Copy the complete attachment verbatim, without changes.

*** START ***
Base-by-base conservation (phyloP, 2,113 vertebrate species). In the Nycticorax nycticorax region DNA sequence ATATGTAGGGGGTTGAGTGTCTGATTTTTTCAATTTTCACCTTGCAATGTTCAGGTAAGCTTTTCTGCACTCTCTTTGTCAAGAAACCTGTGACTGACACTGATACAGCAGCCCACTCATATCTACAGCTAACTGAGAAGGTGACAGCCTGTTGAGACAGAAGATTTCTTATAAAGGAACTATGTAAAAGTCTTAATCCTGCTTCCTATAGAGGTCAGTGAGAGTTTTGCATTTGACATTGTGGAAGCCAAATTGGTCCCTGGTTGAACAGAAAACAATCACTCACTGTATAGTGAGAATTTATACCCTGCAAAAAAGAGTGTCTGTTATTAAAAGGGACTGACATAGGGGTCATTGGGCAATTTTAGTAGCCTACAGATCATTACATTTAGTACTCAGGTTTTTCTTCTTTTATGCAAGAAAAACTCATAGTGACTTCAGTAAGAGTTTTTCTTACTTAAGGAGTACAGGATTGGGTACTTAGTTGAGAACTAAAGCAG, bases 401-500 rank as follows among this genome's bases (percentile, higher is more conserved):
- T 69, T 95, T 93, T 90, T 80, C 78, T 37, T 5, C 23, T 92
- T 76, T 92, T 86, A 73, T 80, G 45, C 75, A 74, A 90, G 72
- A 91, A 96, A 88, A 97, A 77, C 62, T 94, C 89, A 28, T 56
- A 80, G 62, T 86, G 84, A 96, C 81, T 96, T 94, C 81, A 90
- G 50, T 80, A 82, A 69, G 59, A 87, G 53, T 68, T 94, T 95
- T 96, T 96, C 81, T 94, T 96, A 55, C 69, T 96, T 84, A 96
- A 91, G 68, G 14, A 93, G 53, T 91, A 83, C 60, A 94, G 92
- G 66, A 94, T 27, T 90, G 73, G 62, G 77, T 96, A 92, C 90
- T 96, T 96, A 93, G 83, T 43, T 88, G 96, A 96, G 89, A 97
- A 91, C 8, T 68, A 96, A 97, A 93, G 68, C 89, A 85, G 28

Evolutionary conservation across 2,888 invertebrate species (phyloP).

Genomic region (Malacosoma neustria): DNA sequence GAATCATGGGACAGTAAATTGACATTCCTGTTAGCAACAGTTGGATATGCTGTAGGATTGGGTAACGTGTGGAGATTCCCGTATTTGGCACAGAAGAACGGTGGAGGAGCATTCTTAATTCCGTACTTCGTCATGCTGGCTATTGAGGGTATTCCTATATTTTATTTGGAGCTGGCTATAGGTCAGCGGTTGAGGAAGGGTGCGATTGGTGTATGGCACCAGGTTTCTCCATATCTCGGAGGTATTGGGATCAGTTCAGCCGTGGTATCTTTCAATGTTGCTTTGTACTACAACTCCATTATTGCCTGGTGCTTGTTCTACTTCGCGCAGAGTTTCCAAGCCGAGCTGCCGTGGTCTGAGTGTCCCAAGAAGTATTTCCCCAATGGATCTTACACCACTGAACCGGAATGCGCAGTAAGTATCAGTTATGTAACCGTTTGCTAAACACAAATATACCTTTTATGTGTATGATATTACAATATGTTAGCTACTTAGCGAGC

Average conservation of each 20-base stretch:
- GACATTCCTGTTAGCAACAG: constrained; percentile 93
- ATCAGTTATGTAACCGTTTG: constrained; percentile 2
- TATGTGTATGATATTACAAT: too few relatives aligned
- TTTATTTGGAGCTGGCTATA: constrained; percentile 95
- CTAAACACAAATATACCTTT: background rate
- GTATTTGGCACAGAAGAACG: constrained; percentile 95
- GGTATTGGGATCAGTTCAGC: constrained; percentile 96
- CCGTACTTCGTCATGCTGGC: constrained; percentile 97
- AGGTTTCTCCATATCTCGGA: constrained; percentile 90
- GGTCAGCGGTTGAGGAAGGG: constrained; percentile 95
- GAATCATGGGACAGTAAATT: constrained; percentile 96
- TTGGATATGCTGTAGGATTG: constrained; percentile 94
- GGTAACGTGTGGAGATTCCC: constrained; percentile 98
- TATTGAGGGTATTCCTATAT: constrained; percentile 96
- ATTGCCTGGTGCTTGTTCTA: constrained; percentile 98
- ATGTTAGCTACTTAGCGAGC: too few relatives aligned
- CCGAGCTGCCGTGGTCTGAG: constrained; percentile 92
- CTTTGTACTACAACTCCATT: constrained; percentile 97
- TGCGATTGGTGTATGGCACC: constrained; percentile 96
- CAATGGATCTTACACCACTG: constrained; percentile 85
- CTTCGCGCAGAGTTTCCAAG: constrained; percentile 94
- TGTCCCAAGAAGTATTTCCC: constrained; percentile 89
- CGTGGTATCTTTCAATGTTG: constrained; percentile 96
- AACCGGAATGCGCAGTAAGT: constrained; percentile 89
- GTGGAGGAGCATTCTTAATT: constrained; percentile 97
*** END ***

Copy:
Base-by-base conservation (phyloP, 2,113 vertebrate species). In the Nycticorax nycticorax region DNA sequence ATATGTAGGGGGTTGAGTGTCTGATTTTTTCAATTTTCACCTTGCAATGTTCAGGTAAGCTTTTCTGCACTCTCTTTGTCAAGAAACCTGTGACTGACACTGATACAGCAGCCCACTCATATCTACAGCTAACTGAGAAGGTGACAGCCTGTTGAGACAGAAGATTTCTTATAAAGGAACTATGTAAAAGTCTTAATCCTGCTTCCTATAGAGGTCAGTGAGAGTTTTGCATTTGACATTGTGGAAGCCAAATTGGTCCCTGGTTGAACAGAAAACAATCACTCACTGTATAGTGAGAATTTATACCCTGCAAAAAAGAGTGTCTGTTATTAAAAGGGACTGACATAGGGGTCATTGGGCAATTTTAGTAGCCTACAGATCATTACATTTAGTACTCAGGTTTTTCTTCTTTTATGCAAGAAAAACTCATAGTGACTTCAGTAAGAGTTTTTCTTACTTAAGGAGTACAGGATTGGGTACTTAGTTGAGAACTAAAGCAG, bases 401-500 rank as follows among this genome's bases (percentile, higher is more conserved):
- T 69, T 95, T 93, T 90, T 80, C 78, T 37, T 5, C 23, T 92
- T 76, T 92, T 86, A 73, T 80, G 45, C 75, A 74, A 90, G 72
- A 91, A 96, A 88, A 97, A 77, C 62, T 94, C 89, A 28, T 56
- A 80, G 62, T 86, G 84, A 96, C 81, T 96, T 94, C 81, A 90
- G 50, T 80, A 82, A 69, G 59, A 87, G 53, T 68, T 94, T 95
- T 96, T 96, C 81, T 94, T 96, A 55, C 69, T 96, T 84, A 96
- A 91, G 68, G 14, A 93, G 53, T 91, A 83, C 60, A 94, G 92
- G 66, A 94, T 27, T 90, G 73, G 62, G 77, T 96, A 92, C 90
- T 96, T 96, A 93, G 83, T 43, T 88, G 96, A 96, G 89, A 97
- A 91, C 8, T 68, A 96, A 97, A 93, G 68, C 89, A 85, G 28

Evolutionary conservation across 2,888 invertebrate species (phyloP).

Genomic region (Malacosoma neustria): DNA sequence GAATCATGGGACAGTAAATTGACATTCCTGTTAGCAACAGTTGGATATGCTGTAGGATTGGGTAACGTGTGGAGATTCCCGTATTTGGCACAGAAGAACGGTGGAGGAGCATTCTTAATTCCGTACTTCGTCATGCTGGCTATTGAGGGTATTCCTATATTTTATTTGGAGCTGGCTATAGGTCAGCGGTTGAGGAAGGGTGCGATTGGTGTATGGCACCAGGTTTCTCCATATCTCGGAGGTATTGGGATCAGTTCAGCCGTGGTATCTTTCAATGTTGCTTTGTACTACAACTCCATTATTGCCTGGTGCTTGTTCTACTTCGCGCAGAGTTTCCAAGCCGAGCTGCCGTGGTCTGAGTGTCCCAAGAAGTATTTCCCCAATGGATCTTACACCACTGAACCGGAATGCGCAGTAAGTATCAGTTATGTAACCGTTTGCTAAACACAAATATACCTTTTATGTGTATGATATTACAATATGTTAGCTACTTAGCGAGC

Average conservation of each 20-base stretch:
- GACATTCCTGTTAGCAACAG: constrained; percentile 93
- ATCAGTTATGTAACCGTTTG: constrained; percentile 2
- TATGTGTATGATATTACAAT: too few relatives aligned
- TTTATTTGGAGCTGGCTATA: constrained; percentile 95
- CTAAACACAAATATACCTTT: background rate
- GTATTTGGCACAGAAGAACG: constrained; percentile 95
- GGTATTGGGATCAGTTCAGC: constrained; percentile 96
- CCGTACTTCGTCATGCTGGC: constrained; percentile 97
- AGGTTTCTCCATATCTCGGA: constrained; percentile 90
- GGTCAGCGGTTGAGGAAGGG: constrained; percentile 95
- GAATCATGGGACAGTAAATT: constrained; percentile 96
- TTGGATATGCTGTAGGATTG: constrained; percentile 94
- GGTAACGTGTGGAGATTCCC: constrained; percentile 98
- TATTGAGGGTATTCCTATAT: constrained; percentile 96
- ATTGCCTGGTGCTTGTTCTA: constrained; percentile 98
- ATGTTAGCTACTTAGCGAGC: too few relatives aligned
- CCGAGCTGCCGTGGTCTGAG: constrained; percentile 92
- CTTTGTACTACAACTCCATT: constrained; percentile 97
- TGCGATTGGTGTATGGCACC: constrained; percentile 96
- CAATGGATCTTACACCACTG: constrained; percentile 85
- CTTCGCGCAGAGTTTCCAAG: constrained; percentile 94
- TGTCCCAAGAAGTATTTCCC: constrained; percentile 89
- CGTGGTATCTTTCAATGTTG: constrained; percentile 96
- AACCGGAATGCGCAGTAAGT: constrained; percentile 89
- GTGGAGGAGCATTCTTAATT: constrained; percentile 97